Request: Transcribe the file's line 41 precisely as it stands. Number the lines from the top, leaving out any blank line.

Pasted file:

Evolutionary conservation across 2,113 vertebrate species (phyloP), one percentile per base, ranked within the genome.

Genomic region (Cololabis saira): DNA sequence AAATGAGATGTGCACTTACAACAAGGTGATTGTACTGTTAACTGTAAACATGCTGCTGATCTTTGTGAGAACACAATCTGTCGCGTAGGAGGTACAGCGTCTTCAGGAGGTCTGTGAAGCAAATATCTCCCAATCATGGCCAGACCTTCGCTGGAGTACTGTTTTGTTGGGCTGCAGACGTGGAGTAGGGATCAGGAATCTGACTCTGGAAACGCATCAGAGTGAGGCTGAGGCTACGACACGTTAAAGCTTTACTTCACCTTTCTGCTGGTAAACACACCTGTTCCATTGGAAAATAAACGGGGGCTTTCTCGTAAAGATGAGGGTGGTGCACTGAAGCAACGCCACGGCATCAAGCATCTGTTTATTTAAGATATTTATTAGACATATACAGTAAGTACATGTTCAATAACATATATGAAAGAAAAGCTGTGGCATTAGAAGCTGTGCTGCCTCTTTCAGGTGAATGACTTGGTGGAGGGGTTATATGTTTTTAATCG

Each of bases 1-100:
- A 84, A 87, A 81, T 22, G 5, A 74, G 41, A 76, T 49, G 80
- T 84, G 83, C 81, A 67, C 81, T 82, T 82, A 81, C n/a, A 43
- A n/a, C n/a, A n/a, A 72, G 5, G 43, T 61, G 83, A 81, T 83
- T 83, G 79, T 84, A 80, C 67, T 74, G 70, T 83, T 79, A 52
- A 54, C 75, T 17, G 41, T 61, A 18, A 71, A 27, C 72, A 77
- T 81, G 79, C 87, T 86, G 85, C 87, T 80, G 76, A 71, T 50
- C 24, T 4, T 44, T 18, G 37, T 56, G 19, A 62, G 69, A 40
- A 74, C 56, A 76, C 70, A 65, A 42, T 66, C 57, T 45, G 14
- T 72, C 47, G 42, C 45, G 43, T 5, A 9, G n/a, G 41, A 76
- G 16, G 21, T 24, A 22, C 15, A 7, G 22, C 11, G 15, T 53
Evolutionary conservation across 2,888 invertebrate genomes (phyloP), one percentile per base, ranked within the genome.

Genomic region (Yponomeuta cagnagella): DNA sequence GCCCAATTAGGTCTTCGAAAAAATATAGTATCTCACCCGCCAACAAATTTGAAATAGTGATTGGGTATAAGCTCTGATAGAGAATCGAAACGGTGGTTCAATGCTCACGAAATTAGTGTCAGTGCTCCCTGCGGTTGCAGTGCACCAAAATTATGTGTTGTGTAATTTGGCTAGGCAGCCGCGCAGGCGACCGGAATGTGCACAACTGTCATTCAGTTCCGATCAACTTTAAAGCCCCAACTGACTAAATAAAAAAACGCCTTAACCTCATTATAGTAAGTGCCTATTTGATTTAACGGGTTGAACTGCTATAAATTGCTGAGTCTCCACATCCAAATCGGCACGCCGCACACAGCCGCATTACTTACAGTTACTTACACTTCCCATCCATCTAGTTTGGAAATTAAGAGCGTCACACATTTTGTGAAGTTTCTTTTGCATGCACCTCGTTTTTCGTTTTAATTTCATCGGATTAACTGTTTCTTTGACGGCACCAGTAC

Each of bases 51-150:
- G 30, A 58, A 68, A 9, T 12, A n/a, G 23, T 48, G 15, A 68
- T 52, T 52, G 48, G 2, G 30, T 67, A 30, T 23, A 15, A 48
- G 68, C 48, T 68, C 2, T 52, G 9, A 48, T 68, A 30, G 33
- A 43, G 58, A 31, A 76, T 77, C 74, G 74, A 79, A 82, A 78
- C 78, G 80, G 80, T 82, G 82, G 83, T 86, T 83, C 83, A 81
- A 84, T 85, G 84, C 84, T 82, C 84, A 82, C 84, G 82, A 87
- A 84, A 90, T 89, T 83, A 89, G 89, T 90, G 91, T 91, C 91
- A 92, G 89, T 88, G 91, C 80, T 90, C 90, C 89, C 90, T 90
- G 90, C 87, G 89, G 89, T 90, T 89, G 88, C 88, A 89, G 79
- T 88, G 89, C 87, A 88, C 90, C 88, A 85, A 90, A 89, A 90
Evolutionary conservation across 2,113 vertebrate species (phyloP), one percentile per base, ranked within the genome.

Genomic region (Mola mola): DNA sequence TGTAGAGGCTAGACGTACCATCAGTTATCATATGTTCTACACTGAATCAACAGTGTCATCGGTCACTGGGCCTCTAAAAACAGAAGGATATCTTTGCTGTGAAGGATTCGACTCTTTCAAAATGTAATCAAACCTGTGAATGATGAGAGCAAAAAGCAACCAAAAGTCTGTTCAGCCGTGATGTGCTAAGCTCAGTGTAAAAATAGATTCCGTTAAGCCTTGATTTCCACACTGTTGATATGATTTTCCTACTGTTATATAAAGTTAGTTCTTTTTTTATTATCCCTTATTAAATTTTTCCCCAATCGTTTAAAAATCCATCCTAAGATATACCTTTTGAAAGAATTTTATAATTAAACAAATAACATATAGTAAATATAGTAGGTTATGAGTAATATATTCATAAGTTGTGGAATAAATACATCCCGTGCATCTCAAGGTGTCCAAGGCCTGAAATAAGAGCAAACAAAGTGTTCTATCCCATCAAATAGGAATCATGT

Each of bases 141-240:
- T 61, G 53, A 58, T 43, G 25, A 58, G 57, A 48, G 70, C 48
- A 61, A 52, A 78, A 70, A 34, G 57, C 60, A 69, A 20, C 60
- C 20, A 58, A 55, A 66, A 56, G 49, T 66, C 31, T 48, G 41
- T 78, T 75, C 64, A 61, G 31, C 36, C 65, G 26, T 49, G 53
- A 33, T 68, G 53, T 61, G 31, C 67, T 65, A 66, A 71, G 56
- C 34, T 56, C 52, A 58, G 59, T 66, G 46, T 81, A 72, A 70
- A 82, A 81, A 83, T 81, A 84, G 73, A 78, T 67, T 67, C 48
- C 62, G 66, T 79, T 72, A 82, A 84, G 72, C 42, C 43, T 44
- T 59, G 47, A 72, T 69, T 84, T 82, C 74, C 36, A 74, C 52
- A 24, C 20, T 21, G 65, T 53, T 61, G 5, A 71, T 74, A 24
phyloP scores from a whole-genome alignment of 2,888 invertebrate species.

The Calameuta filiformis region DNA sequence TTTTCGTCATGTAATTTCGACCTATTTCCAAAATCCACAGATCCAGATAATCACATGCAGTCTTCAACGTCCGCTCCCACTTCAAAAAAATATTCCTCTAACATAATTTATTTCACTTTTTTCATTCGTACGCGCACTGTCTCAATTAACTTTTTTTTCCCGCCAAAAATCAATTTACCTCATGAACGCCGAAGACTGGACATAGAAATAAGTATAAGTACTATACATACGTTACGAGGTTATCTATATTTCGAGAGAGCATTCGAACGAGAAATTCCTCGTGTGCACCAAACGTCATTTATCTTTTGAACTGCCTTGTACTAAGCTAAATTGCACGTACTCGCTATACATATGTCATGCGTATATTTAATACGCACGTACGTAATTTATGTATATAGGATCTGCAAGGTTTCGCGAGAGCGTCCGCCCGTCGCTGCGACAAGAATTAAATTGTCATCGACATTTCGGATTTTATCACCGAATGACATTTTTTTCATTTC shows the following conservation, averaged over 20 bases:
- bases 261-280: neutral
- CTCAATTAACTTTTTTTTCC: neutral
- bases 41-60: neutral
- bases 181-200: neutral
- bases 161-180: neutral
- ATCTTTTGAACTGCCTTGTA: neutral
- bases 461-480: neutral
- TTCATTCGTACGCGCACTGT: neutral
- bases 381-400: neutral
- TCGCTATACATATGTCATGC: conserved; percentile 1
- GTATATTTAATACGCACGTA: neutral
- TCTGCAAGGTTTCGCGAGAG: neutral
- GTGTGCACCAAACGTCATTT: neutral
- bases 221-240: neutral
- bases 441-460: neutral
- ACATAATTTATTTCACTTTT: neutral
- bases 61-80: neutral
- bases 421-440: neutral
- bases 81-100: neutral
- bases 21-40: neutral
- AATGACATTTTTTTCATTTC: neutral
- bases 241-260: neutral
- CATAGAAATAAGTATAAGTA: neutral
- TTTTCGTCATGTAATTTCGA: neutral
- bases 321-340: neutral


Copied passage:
The Calameuta filiformis region DNA sequence TTTTCGTCATGTAATTTCGACCTATTTCCAAAATCCACAGATCCAGATAATCACATGCAGTCTTCAACGTCCGCTCCCACTTCAAAAAAATATTCCTCTAACATAATTTATTTCACTTTTTTCATTCGTACGCGCACTGTCTCAATTAACTTTTTTTTCCCGCCAAAAATCAATTTACCTCATGAACGCCGAAGACTGGACATAGAAATAAGTATAAGTACTATACATACGTTACGAGGTTATCTATATTTCGAGAGAGCATTCGAACGAGAAATTCCTCGTGTGCACCAAACGTCATTTATCTTTTGAACTGCCTTGTACTAAGCTAAATTGCACGTACTCGCTATACATATGTCATGCGTATATTTAATACGCACGTACGTAATTTATGTATATAGGATCTGCAAGGTTTCGCGAGAGCGTCCGCCCGTCGCTGCGACAAGAATTAAATTGTCATCGACATTTCGGATTTTATCACCGAATGACATTTTTTTCATTTC shows the following conservation, averaged over 20 bases: